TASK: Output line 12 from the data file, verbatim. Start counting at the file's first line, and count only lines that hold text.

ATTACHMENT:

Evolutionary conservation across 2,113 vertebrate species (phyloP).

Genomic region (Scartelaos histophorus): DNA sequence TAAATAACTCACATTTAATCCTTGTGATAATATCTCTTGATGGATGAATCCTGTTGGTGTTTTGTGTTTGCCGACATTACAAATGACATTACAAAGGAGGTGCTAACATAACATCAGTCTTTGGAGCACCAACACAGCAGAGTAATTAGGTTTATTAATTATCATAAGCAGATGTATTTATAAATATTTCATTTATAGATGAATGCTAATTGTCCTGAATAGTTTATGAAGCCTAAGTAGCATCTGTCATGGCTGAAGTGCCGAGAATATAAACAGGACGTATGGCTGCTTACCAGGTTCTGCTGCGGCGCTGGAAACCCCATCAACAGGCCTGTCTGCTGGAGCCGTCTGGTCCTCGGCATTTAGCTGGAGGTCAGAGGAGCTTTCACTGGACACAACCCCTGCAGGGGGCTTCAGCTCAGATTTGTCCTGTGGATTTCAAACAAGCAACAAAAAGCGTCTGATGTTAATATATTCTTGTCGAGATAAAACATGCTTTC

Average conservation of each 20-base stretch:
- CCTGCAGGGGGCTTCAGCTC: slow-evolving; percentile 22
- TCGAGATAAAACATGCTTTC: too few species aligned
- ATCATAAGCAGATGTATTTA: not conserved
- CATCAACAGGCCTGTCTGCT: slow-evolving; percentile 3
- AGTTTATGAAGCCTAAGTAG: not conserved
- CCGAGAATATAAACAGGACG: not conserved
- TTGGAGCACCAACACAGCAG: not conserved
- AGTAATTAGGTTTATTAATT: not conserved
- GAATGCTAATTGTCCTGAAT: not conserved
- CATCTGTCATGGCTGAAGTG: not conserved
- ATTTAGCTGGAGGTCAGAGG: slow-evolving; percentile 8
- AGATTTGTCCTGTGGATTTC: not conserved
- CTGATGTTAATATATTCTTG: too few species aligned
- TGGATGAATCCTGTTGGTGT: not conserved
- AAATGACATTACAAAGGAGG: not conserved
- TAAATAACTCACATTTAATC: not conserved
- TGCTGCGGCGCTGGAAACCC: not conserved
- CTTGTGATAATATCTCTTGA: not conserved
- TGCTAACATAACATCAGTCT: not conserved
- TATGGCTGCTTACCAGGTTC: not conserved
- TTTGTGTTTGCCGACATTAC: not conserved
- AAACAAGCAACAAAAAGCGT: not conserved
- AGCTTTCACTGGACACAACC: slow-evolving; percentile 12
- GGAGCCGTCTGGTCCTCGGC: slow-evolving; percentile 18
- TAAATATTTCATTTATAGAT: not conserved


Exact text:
- GAATGCTAATTGTCCTGAAT: not conserved